Organising a ski trip on the cheap
SKIING doesn’t have to be expensive. Careful planning and smart shopping, can save you a bundle on the slopes. Tracy Pham shows you how to get great bargains and have an awesome wallet-friendly winter holiday.
Compared with other types of breaks, the ski holiday can rack up a pretty penny. But while many people think fun on the snow is only for the rich and famous, there are ways to enjoy the alpine slopes on a budget.
Here are our top tips.
1. Go with university or a big group
If you’re keen to hit the slopes, the cheapest option is to go with a university society or a big organised group because they get the best bulk and student prices. This is also a great choice if you’re worried about organising the vacation yourself. Usually everything is well planned out on these types of tours, students and teachers are fully insured and everyone has 24-hour medical assistance at their disposal.
2. Stock up and steer clear of convenient accommodation
Try to buy drink and food from the local supermarket and cook for yourself. A backpack full of snacks, sandwiches and a bottle of water can keep you going on the slopes all day and won’t cramp your style as you’re going through the runs. The best places to shop are away from the villages and slopes in the nearby towns, so consider stopping and shopping on the drive up.
As for a place to sleep, lodge-style accommodation is a great way to save. It’s typically cheap and has communal kitchens. A hotel way up in the snowy drifts could cost you dearly simply for the privilege of skiing right out of the door, but accommodation in the nearest town will be a much fairer deal. Don’t worry about distance. Most ski resorts have free bus transfer services to the nearest lift and to neighbouring resorts, so check with the tourist office and make use of them.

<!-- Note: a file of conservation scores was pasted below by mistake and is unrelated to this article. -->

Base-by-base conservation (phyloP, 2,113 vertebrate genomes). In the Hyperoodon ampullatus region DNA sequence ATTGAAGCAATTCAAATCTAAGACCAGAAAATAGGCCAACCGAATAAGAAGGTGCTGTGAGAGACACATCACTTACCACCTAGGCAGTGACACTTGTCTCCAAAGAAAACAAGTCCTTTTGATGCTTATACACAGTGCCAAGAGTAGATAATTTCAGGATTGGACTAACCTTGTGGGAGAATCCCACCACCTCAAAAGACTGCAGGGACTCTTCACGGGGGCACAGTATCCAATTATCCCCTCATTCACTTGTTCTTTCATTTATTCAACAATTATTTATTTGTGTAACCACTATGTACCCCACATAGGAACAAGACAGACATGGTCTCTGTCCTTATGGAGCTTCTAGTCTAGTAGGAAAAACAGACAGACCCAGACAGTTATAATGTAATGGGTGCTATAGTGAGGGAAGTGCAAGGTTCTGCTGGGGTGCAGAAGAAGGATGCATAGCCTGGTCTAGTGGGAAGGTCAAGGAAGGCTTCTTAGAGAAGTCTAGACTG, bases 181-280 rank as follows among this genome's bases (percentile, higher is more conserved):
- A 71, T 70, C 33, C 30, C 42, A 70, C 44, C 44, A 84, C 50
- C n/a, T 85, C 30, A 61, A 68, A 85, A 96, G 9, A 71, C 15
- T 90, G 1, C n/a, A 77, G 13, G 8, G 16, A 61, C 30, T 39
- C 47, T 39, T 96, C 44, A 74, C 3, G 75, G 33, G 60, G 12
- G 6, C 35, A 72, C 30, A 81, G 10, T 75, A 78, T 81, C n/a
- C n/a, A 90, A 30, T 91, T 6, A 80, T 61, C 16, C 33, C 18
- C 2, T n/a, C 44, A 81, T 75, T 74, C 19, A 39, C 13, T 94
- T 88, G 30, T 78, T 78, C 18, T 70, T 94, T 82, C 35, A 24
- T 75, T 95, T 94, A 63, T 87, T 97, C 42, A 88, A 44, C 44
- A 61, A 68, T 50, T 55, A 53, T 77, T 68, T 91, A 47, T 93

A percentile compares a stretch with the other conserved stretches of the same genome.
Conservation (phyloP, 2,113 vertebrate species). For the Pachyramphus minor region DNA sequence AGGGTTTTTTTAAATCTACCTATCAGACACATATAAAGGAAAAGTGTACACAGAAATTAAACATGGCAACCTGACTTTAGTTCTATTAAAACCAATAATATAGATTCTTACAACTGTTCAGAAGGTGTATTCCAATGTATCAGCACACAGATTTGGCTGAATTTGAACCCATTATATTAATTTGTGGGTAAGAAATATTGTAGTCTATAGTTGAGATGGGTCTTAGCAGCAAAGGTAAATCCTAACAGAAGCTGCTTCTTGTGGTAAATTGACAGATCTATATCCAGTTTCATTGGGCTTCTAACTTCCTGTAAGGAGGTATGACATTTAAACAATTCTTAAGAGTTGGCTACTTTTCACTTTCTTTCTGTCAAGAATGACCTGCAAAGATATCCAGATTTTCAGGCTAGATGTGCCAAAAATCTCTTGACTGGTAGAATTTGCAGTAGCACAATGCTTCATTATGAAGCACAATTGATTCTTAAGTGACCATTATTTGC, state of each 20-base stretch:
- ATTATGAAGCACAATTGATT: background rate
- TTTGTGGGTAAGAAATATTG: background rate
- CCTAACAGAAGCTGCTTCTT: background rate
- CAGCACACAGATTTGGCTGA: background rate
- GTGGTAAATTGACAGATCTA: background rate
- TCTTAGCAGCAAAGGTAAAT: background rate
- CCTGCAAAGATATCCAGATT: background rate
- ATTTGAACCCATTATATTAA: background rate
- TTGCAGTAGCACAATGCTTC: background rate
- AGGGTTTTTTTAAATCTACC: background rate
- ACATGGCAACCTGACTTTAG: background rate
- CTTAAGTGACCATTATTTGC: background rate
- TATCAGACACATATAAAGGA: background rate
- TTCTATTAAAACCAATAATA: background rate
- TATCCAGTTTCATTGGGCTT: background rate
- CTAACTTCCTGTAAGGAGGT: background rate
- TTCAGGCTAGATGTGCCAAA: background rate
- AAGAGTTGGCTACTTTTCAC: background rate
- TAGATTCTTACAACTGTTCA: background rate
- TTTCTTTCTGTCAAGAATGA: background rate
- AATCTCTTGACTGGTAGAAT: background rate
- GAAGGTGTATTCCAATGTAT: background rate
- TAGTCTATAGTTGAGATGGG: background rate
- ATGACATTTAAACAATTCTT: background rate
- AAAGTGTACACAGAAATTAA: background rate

3. Borrow ski gear from a friend
If you’re planning on being a regular feature on the ski slopes, look into the cost of buying the gear yourself as opposed to renting it every time. Otherwise if you have a friend that regularly goes, ask them if it’s possible to borrow their gear. You could save yourself a lot of money.
If you don’t have either or, don’t wait to rent or buy your gear at the resort, where they have you in a vice. Plan ahead and grab second-hand bargains on Gumtree or Preloved, where you can get gear of your own for less than hiring it for a fortnight. Plenty of ex-skiers are keen to offload their seldom-worn ski boots for a pittance.
4. Keep your eyes out for a bargain
Sign up for each ski area’s email list via their website to be notified of special offers, deals and events.Becoming a fan of each ski area on Facebook is another way to keep updated on special offers and get coupons for discounted lift tickets, ski and snowboard rentals and equipment tuning.
If you’re new, look for deals on lift tickets when you buy lessons online or at the ticket desk on the slopes.
5. Work your way around the slopes
If long-term skiing is your dream, why not employ some good old-fashioned elbow grease? Ski resorts need chefs, cleaners, nannies, au pairs, lift operators, runners, hosts and a whole host of other enthusiastic workers. The pay can be light (and rather cheekily, some positions are largely unpaid), but in return you can get free ski passes, equipment hire and accommodation.
A checklist of items you should bring:
You might think a trip to the ski slopes is a no brainer, but most first-time skiers don’t realise just how much equipment they need to stay safe, comfortable and warm. Often, they end up having to spend some serious dough on the slopes to make up for it, so here’s our checklist of must haves:
- Waterproof pants (or overalls) and jacket (available for hire)
- Ski goggles and sunglasses
- Waterproof ski gloves or mittens
- Woolen hat or fleece
- Warm jumper and underclothing
- Sunscreen, tissues and lip balm
- A helmet, if you’re a beginner
Be prepared for changing conditions. Dress in layers and wear material that is both wind and water resistant. The best thing to do is ask around. Friends and family that have been to the slopes before can also advise you on what you do and don’t need. One thing to bear in mind is that not everyone feels the cold in the same way.